In order to meet the water quality goals of the Critical Area Program, the regulations require that any development or redevelopment within the IDA include practices to reduce water quality impacts associated with stormwater runoff. The regulations further specify that these practices must be capable of reducing stormwater pollutant loads from a development site to a level below that generated by the same site prior to development. These regulations have been in place since the effective date of the Critical Area Program in 1985 and pre-date current stormwater management regulations, implemented by the Maryland Department of the Environment (MDE). These regulations and the guidance manual used to implement them are commonly referred to as “The 10% Rule,” referring to the required minimum reduction in stormwater pollutants.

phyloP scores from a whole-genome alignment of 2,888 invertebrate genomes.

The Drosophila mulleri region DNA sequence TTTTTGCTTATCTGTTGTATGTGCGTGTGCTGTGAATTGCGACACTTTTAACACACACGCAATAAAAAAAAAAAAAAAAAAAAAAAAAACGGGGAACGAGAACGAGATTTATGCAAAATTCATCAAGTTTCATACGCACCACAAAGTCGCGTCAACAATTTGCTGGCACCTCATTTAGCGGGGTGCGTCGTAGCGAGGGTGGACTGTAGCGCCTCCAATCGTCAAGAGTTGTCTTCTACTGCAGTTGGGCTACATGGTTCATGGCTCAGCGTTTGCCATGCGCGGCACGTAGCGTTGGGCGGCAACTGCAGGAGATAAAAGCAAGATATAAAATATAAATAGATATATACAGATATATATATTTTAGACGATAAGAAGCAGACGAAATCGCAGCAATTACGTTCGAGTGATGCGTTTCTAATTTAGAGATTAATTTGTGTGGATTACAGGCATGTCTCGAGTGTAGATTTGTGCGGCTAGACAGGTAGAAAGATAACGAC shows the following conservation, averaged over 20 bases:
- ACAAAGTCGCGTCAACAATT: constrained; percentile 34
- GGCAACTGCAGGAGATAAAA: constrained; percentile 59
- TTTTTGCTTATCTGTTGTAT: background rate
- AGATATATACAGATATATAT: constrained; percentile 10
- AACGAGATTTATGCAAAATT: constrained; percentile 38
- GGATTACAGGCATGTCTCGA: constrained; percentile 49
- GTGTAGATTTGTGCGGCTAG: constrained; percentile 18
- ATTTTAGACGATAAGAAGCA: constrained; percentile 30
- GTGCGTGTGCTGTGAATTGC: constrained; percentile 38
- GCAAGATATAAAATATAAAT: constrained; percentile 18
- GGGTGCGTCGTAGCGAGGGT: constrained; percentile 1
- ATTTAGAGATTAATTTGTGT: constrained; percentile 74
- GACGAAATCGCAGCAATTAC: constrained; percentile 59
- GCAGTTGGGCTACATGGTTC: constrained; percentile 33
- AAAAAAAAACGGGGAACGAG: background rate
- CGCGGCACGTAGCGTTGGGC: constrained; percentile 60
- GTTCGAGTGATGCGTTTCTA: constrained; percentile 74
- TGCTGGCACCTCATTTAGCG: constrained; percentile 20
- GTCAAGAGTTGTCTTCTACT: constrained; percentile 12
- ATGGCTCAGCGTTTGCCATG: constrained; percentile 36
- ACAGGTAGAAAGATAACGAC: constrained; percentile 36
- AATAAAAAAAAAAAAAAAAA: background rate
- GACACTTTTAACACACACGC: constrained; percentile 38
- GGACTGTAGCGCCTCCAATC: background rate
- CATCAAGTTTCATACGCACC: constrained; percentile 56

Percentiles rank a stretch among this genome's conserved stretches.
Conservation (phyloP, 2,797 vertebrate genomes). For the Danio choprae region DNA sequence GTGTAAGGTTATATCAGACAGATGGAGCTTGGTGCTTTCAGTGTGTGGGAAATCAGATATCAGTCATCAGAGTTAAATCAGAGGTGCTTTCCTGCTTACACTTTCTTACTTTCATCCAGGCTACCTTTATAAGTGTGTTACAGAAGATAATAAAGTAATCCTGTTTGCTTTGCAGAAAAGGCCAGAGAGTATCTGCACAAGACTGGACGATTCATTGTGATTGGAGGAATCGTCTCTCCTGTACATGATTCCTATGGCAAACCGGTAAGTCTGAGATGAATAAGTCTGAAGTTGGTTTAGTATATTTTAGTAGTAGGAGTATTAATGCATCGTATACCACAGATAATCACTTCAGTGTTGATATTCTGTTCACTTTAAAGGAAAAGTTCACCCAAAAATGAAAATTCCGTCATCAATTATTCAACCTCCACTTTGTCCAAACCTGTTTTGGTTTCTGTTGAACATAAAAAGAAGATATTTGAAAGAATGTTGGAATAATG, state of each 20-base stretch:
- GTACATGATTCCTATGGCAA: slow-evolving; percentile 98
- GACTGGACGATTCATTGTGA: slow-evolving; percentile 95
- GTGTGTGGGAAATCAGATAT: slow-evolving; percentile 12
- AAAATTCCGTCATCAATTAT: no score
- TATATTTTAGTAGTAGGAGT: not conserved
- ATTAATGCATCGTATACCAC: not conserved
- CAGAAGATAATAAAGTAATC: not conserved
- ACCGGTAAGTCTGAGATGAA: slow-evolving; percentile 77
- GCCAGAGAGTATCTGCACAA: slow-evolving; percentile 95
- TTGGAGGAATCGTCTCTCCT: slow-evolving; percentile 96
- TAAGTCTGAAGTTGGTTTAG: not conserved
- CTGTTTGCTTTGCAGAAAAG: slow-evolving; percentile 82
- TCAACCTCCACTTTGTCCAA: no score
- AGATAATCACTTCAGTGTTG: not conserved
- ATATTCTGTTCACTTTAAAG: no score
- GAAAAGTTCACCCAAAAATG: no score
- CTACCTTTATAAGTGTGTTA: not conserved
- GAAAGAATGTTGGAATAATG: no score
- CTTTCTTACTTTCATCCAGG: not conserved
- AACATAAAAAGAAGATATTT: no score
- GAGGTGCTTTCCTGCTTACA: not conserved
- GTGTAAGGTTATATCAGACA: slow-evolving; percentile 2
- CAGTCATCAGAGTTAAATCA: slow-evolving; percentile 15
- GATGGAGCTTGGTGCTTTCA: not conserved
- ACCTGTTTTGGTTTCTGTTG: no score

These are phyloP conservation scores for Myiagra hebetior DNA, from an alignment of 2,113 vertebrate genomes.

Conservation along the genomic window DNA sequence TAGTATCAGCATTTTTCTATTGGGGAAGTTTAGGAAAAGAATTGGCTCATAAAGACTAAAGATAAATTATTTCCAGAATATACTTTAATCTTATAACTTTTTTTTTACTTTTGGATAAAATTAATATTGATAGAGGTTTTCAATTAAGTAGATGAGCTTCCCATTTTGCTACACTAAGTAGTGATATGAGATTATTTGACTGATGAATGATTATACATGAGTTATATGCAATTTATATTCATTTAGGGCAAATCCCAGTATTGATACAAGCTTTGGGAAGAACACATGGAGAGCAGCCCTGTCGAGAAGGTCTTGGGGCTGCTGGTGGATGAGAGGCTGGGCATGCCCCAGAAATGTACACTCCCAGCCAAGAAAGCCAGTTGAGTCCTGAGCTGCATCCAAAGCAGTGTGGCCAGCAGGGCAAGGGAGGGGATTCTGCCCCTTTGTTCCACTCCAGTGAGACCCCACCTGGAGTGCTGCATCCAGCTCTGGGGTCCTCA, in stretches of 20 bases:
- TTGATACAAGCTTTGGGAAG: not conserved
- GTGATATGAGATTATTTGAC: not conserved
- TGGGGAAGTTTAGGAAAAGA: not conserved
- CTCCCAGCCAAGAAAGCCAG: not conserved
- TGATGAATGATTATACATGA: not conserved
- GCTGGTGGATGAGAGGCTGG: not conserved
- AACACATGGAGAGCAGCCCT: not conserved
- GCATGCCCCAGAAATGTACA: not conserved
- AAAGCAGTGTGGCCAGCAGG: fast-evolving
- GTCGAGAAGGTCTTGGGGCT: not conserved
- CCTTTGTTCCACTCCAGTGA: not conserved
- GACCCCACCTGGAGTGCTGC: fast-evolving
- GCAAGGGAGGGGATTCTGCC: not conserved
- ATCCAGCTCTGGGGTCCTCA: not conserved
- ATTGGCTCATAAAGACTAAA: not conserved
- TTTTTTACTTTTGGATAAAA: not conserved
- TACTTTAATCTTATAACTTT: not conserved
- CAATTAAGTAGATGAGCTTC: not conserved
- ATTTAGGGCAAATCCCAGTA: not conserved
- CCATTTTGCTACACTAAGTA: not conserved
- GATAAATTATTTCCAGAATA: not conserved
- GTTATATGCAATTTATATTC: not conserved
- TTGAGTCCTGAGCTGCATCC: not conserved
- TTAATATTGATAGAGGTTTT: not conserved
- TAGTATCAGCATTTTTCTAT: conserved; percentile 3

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The responsibility of implementing the Critical Area regulations is delegated to each local government. Therefore, each jurisdiction must ensure that stormwater pollutants are reduced below pre-development levels for development projects located within the IDA. In order to provide a consistent approach to compliance with the pollutant reduction requirements, the Critical Area Commission developed guidance, which was updated in 2003, entitled “Maryland Chesapeake and Atlantic Coastal Bays Critical Area 10% Rule Guidance,” that includes a methodology for determining a pollutant removal requirement and for quantifying the pollutants removed by a variety of stormwater best management practices. This guidance referenced and incorporated information included in the Maryland Department of the Environment 2000 Maryland Stormwater Design Manual, Vol. I & II.

Click here to view the Guidance Information for Critical Area Decision Makers

Environmental Site Design and Improving Water Quality in the Critical Area